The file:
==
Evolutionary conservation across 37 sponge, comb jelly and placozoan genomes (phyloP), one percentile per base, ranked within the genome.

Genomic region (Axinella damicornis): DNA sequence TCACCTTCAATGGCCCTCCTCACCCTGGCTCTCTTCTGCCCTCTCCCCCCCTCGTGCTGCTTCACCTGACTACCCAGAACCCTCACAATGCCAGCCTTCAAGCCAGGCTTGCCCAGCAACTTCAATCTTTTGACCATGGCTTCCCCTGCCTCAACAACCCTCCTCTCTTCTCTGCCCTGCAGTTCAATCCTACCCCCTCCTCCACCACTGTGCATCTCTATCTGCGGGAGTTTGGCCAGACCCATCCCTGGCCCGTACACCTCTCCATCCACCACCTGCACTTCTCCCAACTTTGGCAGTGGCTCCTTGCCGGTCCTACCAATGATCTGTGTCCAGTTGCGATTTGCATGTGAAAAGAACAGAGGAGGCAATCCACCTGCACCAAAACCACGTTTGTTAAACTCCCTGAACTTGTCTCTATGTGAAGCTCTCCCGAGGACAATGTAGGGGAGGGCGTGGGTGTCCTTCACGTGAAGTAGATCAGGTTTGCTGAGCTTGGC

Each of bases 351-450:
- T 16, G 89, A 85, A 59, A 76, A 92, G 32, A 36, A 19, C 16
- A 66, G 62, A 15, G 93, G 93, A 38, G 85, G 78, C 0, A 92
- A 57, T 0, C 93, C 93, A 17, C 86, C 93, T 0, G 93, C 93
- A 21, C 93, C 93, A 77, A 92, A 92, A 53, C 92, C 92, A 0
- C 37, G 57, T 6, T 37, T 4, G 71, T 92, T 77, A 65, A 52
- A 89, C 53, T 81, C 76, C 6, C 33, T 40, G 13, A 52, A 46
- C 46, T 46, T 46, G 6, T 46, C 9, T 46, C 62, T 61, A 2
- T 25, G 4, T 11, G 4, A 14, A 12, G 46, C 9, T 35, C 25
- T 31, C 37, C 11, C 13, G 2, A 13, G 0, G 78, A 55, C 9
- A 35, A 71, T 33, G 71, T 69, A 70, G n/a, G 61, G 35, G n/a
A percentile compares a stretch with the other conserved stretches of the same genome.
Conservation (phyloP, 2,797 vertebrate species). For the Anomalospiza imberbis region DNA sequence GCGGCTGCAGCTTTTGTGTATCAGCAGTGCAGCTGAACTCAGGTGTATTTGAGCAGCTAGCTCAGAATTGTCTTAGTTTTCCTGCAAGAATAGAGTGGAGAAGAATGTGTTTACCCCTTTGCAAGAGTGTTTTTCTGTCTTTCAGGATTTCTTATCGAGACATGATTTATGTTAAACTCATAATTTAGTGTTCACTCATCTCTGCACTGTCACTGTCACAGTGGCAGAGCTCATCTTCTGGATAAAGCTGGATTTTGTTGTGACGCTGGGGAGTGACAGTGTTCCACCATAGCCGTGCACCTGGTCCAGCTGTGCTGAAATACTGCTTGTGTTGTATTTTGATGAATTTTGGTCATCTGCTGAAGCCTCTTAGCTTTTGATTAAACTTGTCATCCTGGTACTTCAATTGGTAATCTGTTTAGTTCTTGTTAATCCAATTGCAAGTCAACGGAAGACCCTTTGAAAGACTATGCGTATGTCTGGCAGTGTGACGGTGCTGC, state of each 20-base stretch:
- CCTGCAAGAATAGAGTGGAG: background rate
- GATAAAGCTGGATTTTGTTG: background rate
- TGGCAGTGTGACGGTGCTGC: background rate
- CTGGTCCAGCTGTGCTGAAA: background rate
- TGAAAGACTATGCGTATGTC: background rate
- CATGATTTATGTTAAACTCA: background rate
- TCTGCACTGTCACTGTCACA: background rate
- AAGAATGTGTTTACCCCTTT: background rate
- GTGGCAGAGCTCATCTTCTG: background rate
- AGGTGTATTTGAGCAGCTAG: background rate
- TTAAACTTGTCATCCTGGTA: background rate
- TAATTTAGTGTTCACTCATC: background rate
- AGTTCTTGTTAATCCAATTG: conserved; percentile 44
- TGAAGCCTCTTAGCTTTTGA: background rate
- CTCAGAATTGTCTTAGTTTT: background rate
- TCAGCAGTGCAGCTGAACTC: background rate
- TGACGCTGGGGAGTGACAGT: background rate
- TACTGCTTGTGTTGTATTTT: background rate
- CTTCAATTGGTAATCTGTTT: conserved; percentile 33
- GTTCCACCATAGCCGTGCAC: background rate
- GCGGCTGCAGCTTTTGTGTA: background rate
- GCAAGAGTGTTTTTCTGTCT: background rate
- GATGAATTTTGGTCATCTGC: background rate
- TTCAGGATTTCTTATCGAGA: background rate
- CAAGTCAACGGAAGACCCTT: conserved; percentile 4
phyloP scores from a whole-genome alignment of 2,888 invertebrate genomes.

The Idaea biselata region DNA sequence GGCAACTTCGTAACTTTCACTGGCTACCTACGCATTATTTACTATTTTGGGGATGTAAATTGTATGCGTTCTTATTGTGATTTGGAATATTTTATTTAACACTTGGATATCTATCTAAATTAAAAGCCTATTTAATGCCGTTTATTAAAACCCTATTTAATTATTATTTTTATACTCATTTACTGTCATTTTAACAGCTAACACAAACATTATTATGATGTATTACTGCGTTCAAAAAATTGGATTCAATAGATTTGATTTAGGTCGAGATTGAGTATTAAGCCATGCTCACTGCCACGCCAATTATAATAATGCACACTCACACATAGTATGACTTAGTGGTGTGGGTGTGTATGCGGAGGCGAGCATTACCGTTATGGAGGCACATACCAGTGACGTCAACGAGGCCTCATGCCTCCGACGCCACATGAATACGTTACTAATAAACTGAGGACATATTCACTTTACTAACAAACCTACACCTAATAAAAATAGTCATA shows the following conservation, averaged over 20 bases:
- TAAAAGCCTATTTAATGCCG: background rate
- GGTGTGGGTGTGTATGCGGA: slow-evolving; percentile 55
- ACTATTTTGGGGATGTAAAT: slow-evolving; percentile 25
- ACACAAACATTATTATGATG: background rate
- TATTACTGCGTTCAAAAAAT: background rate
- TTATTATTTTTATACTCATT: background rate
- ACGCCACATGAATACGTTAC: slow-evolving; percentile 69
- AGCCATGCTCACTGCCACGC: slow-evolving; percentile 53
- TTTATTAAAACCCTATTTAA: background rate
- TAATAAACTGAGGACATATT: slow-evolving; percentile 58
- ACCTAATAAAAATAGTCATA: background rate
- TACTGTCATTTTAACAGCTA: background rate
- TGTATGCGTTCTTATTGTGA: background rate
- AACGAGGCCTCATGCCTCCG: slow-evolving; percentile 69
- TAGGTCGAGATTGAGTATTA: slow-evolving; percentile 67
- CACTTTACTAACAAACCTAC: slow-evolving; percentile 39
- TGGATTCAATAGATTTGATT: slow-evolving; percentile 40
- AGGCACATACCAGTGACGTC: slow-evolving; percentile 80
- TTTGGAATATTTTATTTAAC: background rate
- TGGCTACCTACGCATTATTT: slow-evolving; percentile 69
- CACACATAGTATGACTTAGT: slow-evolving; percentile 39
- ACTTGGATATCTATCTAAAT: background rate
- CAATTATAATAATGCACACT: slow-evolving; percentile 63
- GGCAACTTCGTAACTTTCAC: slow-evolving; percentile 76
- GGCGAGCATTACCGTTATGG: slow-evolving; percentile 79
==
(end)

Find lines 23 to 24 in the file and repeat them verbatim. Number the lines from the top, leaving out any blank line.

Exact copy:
- AAGAATGTGTTTACCCCTTT: background rate
- GTGGCAGAGCTCATCTTCTG: background rate